Leckman JF, Denys D, Simpson HB, Mataix-Cols D, Hollander E, Saxena S, et al. Obsessive-compulsive disorder: a review of the diagnostic criteria and possible subtypes and dimensional specifiers for DSM-V. Depress Anxiety. 2010;27:507–27.

  11. 11.

    Mas S, Gasso P, Morer A, Calvo A, Bargallo N, Lafuente A, et al. Integrating genetic, neuropsychological and neuroimaging data to model early-onset obsessive compulsive disorder severity. PLoS ONE. 2016;11:e0153846.

  12. 12.

    Taylor S, Jang KL, Asmundson GJ. Etiology of obsessions and compulsions: a behavioral-genetic analysis. J Abnorm Psychol. 2010;119:672–82.

  13. 13.

    Mataix-Cols D, Wooderson S, Lawrence N, Brammer MJ, Speckens A, Phillips ML. Distinct neural correlates of washing, checking, and hoarding symptom dimensions in obsessive-compulsive disorder. Arch Gen Psychiatry. 2004;61:564–76.

  14. 14.

    van den Heuvel OA, Remijnse PL, Mataix-Cols D, Vrenken H, Groenewegen HJ, Uylings HB, et al. The major symptom dimensions of obsessive-compulsive disorder are mediated by partially distinct neural systems. Brain. 2009;132:853–68.

  15. 15.

    American Psychiatric Association. Diagnostic and statistical manual of mental disorders: DSM-5. 5th ed. Washington, D.C.: American Psychiatric Association; 2013; xliv, p. 947.

  16. 16.

    Mataix-Cols D, Billotti D, Fernández de la Cruz L, Nordsletten AE. The London field trial for hoarding disorder. Psychol Med. 2013;43:837–47.

  17. 17.

    Mataix-Cols D, Fernández de la Cruz L, Nakao T, Pertusa A. Testing the validity and acceptability of the diagnostic criteria for hoarding disorder: a DSM-5 survey. Psychol Med. 2011;41:2475–84.

  18. 18.

    Mataix-Cols D, Pertusa A, Leckman JF. Issues for DSM-V: how should obsessive-compulsive and related disorders be classified? Am J Psychiatry. 2007;164:1313–4.

  19. 19.

    Dell’Osso B, Marazziti D, Albert U, Pallanti S, Gambini O, Tundo A, et al. Parsing the phenotype of obsessive-compulsive tic disorder (OCTD): a multidisciplinary consensus. Int J Psychiatry Clin Pract. 2017;21:156–9.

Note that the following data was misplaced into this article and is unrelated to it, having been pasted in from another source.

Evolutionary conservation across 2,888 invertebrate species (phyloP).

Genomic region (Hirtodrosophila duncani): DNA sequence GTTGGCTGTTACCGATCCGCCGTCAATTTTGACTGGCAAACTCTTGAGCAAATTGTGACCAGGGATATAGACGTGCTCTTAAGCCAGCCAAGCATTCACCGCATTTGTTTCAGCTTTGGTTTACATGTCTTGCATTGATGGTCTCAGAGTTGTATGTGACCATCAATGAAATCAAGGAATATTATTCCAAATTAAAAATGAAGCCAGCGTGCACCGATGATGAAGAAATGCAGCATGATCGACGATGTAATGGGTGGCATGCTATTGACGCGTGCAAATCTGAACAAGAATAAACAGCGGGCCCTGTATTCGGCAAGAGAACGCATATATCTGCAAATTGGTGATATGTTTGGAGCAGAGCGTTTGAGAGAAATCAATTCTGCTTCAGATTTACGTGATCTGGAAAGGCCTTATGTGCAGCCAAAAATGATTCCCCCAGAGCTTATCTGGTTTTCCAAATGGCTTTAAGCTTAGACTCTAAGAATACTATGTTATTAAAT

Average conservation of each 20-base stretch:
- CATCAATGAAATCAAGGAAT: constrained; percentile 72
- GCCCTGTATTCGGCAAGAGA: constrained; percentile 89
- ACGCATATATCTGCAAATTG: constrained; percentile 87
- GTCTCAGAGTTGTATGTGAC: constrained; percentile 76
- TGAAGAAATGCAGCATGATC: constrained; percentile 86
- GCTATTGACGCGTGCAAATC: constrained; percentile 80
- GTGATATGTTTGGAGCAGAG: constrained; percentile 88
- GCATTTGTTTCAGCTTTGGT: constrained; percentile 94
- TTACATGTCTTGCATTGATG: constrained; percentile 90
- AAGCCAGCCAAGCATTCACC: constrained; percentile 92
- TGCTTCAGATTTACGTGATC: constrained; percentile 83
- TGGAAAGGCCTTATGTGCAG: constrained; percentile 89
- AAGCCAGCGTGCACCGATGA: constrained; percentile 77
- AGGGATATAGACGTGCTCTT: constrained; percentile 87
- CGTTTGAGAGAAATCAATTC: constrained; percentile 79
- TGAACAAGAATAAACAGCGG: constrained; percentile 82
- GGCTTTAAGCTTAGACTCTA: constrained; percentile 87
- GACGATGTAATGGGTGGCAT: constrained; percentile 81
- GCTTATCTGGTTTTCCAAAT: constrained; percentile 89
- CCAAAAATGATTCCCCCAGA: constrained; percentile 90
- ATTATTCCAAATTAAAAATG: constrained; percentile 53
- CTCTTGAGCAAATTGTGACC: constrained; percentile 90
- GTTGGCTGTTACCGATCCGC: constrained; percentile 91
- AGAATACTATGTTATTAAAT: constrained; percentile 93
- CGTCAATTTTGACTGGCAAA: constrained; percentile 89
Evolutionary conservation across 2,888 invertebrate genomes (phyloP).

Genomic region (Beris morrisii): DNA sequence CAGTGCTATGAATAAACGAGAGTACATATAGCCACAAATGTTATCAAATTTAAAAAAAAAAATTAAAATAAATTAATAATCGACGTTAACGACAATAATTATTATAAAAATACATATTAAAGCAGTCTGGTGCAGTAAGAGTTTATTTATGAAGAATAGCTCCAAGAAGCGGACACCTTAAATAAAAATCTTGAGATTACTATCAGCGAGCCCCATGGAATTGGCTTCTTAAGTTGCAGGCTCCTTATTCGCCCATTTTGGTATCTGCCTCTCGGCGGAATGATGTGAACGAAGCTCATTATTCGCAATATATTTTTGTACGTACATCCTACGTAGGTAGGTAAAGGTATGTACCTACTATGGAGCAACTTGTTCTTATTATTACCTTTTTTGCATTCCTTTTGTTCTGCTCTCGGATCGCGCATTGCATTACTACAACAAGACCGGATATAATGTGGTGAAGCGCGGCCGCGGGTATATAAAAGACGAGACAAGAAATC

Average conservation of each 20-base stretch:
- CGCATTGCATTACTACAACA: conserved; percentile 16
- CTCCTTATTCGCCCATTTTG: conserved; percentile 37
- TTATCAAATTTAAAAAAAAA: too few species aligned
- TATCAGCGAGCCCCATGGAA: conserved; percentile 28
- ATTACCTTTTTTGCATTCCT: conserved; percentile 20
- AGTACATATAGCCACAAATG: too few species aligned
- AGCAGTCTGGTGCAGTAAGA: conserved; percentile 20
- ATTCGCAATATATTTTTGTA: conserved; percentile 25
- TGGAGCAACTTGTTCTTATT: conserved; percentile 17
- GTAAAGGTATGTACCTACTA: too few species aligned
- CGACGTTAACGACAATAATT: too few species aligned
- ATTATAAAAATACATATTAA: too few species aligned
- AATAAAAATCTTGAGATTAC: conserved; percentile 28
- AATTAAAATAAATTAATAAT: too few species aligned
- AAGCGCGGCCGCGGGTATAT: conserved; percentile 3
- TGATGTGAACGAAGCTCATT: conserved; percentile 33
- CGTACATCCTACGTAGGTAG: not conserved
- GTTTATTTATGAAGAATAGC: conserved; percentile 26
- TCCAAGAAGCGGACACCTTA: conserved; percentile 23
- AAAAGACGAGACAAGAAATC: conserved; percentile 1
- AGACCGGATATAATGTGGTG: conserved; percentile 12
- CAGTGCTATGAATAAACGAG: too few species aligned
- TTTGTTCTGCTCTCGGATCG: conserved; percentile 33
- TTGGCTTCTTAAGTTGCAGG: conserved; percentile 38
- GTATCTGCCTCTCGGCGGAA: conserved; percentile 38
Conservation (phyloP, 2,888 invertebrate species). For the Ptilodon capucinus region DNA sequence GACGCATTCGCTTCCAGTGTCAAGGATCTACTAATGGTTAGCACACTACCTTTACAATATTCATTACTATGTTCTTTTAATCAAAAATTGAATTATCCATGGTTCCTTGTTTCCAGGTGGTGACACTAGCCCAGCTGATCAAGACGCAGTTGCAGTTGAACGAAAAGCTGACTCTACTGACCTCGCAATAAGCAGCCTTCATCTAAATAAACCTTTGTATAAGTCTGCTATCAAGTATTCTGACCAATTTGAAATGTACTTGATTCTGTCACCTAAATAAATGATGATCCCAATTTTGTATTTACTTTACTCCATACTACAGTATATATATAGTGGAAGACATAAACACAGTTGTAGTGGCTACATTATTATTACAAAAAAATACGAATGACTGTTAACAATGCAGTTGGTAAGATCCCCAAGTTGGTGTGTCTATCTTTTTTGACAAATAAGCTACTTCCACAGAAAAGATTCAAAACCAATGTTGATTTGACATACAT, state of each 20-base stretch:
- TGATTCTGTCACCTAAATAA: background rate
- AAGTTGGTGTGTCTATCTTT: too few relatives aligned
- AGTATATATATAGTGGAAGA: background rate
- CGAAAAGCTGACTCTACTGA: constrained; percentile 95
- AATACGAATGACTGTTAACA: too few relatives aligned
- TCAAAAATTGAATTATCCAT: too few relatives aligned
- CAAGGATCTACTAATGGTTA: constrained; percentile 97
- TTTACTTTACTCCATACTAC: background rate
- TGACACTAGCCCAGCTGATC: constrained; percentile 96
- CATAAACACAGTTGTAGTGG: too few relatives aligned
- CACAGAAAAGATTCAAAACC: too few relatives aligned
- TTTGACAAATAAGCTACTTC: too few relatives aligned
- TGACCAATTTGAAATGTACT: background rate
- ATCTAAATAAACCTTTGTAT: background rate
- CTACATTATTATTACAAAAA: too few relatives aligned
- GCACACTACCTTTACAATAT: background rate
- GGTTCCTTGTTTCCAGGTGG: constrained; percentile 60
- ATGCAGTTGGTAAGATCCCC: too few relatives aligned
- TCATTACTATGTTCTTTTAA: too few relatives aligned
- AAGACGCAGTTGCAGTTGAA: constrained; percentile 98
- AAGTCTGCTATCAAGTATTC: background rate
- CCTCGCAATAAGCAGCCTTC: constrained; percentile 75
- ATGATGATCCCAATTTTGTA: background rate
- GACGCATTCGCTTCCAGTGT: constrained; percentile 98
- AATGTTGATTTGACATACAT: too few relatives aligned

20. 20.

    Kloft L, Steinel T, Kathmann N. Systematic review of co-occurring OCD and TD: Evidence for a tic-related OCD subtype? Neurosci Biobehav Rev. 2018;95:280–314.

  21. 21.

    Grados MA, Riddle MA, Samuels JF, Liang KY, Hoehn-Saric R, Bienvenu OJ, et al. The familial phenotype of obsessive-compulsive disorder in relation to tic disorders: the Hopkins OCD family study. Biol Psychiatry. 2001;50:559–65.

  22. 22.

    de Alvarenga PG, de Mathis MA, Dominguez Alves AC, do Rosario MC, Fossaluza V, Hounie AG, et al. Clinical features of tic-related obsessive-compulsive disorder: results from a large multicenter study. CNS Spectr. 2012;17:87–93.

  23. 23.

    Nestadt G, Addington A, Samuels J, Liang KY, Bienvenu OJ, Riddle M, et al. The identification of OCD-related subgroups based on comorbidity. Biol Psychiatry. 2003;53:914–20.

  24. 24.

    Zohar AH, Pauls DL, Ratzoni G, Apter A, Dycian A, Binder M, et al. Obsessive-compulsive disorder with and without tics in an epidemiological sample of adolescents. Am J Psychiatry. 1997;154:274–6.

  25. 25.

    de Vries FE, Cath DC, Hoogendoorn AW, van Oppen P, Glas G, Veltman DJ, et al. Tic-related versus tic-free obsessive-compulsive disorder: clinical picture and 2-year natural course. J Clin psychiatry. 2016;77:e1240–e1247.

  26. 26.

    Miguel EC, Baer L, Coffey BJ, Rauch SL, Savage CR, O’Sullivan RL, et al. Phenomenological differences appearing with repetitive behaviours in obsessive-compulsive disorder and Gilles de la Tourette’s syndrome. Br J Psychiatry. 1997;170:140–5.